The Jacksonville Symphony has long specialized in offering their music in contexts designed to appeal to people who aren’t necessarily hardcore classical fans, and that has proven key to their success in an era that has been challenging, at best, for the symphony business overall. They’ve dabbled extensively in jazz in the past, but June’s Jazz at the Jacksonville Symphony performance will see them going all-in to “America’s Classical Music” for the first time ever.
Sunday, June 4 is the first of these sessions, which begin with cocktails at 2pm (in the mode of their popular “Symphony In 60” series), with the concert starting at 3pm. James Jenkins, who curates the concert, is also the symphony’s Principal Tubist, which is interesting because tuba was essential in the early days of jazz, as it evolved from its New Orleans marching band roots. (It was eventually replaced by the double bass.) Jenkins’ set includes classics from Duke Ellington, Count Basie, Woody Herman and the Thad Jones/Mel Lewis Orchestra, along with random quirks and outliers, as we have come to expect from one of the most forward-thinking orchestras in America.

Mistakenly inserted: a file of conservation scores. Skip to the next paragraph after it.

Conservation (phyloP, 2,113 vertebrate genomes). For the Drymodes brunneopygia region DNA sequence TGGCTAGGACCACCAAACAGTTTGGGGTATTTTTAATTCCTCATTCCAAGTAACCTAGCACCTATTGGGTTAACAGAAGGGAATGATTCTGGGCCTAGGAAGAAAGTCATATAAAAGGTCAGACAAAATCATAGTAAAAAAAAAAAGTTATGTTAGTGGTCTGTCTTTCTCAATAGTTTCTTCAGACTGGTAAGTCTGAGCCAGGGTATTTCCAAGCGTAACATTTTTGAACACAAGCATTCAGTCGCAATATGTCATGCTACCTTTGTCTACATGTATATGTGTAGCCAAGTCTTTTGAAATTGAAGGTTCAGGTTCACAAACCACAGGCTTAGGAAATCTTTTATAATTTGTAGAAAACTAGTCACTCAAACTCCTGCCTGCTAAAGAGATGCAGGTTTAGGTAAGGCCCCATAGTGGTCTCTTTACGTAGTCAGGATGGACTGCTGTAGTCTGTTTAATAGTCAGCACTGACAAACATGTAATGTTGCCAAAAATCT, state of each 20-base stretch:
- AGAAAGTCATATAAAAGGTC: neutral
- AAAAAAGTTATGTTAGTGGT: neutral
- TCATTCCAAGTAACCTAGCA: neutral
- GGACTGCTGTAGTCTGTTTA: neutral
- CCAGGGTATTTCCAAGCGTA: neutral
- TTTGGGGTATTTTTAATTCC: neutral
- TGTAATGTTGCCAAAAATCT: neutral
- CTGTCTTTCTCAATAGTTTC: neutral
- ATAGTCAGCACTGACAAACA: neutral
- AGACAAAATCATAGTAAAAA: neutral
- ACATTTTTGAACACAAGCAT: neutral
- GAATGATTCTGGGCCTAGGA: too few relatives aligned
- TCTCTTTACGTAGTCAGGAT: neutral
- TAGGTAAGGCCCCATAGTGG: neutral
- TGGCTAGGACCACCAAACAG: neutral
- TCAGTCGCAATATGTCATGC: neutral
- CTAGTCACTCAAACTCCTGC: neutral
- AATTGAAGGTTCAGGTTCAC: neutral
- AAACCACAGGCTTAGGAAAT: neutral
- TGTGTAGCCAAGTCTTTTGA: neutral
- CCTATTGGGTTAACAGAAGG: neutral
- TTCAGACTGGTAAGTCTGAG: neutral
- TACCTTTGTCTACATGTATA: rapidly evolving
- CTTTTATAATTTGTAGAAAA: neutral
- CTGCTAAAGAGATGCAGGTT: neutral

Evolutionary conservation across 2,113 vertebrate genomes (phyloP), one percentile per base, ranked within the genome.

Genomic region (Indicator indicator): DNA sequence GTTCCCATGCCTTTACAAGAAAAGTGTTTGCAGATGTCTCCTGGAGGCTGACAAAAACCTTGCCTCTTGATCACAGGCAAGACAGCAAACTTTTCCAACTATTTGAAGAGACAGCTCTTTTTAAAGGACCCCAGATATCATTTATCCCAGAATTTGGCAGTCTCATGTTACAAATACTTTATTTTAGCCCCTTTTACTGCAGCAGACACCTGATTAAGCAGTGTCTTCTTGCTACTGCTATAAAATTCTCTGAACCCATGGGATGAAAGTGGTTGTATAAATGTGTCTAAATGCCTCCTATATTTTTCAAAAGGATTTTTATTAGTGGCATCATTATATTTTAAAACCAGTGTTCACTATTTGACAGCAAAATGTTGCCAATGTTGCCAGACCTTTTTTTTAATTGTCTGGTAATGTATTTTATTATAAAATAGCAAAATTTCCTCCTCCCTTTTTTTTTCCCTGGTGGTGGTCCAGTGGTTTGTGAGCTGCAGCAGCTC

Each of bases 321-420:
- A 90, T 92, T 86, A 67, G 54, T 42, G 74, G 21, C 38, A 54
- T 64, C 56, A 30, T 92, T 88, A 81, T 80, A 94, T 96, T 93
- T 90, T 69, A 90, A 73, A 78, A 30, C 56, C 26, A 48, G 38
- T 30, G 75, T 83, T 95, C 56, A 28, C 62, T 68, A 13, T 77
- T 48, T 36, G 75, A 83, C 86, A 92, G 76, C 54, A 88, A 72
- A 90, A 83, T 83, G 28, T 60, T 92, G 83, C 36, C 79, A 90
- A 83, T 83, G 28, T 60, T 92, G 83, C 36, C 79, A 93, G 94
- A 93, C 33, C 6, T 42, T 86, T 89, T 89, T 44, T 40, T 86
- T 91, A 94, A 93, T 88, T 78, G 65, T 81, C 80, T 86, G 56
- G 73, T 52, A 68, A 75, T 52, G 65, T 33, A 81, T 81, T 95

Catch a preview of next season’s Jax Symphony Jazz Series on Sunday, June 4. Cocktail hour kicks things off at 2pm. Performance at 3pm. Limited seating available. Tickets here.